Joshua Dysart writes one comic title per month – Valiant Comics’ Imperium. For established writers with his track record, that is unusual, and Dysart is not want for work. He’s simply focusing on writing only one title a month so he can produce the best story within him, and it shows with the sophistication and appeal of Imperium.
For the uninitiated it’s focused on Toyo Harada, potentially the most powerful character in the Valiant Universe with his abilities to hack minds, control people, and manipulate matter at will.
There are few limitations to his abilities, which have created the perfect conditions for Dysart to develop the thrust of Imperium: What would a person with these powers do in order to achieve a utopian society? More importantly, would the actions of this character be construed as benevolent or villainous?
Harada seeks to create a post-scarcity world order where warfare, poverty, and hunger are things of the past. Dysart, through his own engagement with the human condition that has led him to distant corners of the world into some of the most dangerous places to live, has granted Harada a framework and perspective under which to operate. However, one person having the power to make something like this happen creates conditions for a totalitarian nightmare. Therein lies the paradox that makes Imperium and Harada so fascinating and complex.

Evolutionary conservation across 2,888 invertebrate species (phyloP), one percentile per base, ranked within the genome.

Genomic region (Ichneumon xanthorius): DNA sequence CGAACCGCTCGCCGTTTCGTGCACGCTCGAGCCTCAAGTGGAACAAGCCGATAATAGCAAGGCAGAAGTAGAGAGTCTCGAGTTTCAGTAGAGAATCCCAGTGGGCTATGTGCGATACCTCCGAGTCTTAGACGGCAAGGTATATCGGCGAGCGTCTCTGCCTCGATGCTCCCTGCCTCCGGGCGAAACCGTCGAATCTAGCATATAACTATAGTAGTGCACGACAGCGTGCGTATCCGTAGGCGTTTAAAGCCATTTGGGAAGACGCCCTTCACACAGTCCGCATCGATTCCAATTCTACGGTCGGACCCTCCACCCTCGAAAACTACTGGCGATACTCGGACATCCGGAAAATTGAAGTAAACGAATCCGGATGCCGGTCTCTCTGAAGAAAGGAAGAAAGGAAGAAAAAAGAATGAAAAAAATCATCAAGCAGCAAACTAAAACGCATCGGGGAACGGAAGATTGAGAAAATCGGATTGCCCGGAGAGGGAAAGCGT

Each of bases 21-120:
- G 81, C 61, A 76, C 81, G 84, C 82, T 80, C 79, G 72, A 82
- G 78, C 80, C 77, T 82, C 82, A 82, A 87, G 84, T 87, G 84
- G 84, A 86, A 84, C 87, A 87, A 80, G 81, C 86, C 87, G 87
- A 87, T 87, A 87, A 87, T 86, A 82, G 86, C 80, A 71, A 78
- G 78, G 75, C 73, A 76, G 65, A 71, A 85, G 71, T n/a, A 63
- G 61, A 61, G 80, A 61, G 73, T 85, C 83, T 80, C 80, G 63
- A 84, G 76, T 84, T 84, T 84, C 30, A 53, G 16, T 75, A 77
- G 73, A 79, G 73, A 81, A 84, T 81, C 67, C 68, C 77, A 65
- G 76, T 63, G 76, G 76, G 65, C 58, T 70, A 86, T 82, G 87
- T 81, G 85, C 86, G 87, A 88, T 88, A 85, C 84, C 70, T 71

Toyo Harada fits both the benevolent and villainous label depending on a few perspectives. His vision is inflexible and leads to disastrous consequences for those who attempt to block his way. By virtue of that, those that stand in his way view him as a villain.
For those that are benefiting from the seeds of his vision, the post-scarcity zone he has created in Somalia, Harada is viewed as a deliverer from the current nightmare of warfare over resources. Because of these polarities in which his character exists, Dysart has managed to carefully capture the gray area of how a vision that benefits humanity can crush the individual. And it’s an interesting question that he poses that is not easily answered. It’s what keeps Imperium interesting and vital in today’s comic market.
Dysart isn’t the first comic writer to tackle politics and the human condition. Those ideas exist as far back as Siegel and Schuster’s Superman who took on criminals, wife beaters, and corruption. However, Dysart’s work on Imperium has arguably taken the discussion of these ideas to the next level.
Imperium may be the most important comic book being published right now for this reason. When one takes into consideration the current state of politics, environmental issues, and conflicts over resources, Imperium is very much a comic of our time. It represents the struggle with wish fulfilling our way into a better future and the heavy cost that comes with that mindset.
While Imperium may be a perfect blend of sci-fi, horror, and superhero action, at its core it is a treatise on what happens when that Superman people hope for has a dark side. It’s an examination of a deeper observation about the state of humanity and what ails it. It’s a reflection of the singularity, something nebulous, something that has yet to reveal its full face. And that’s why you should be reading it.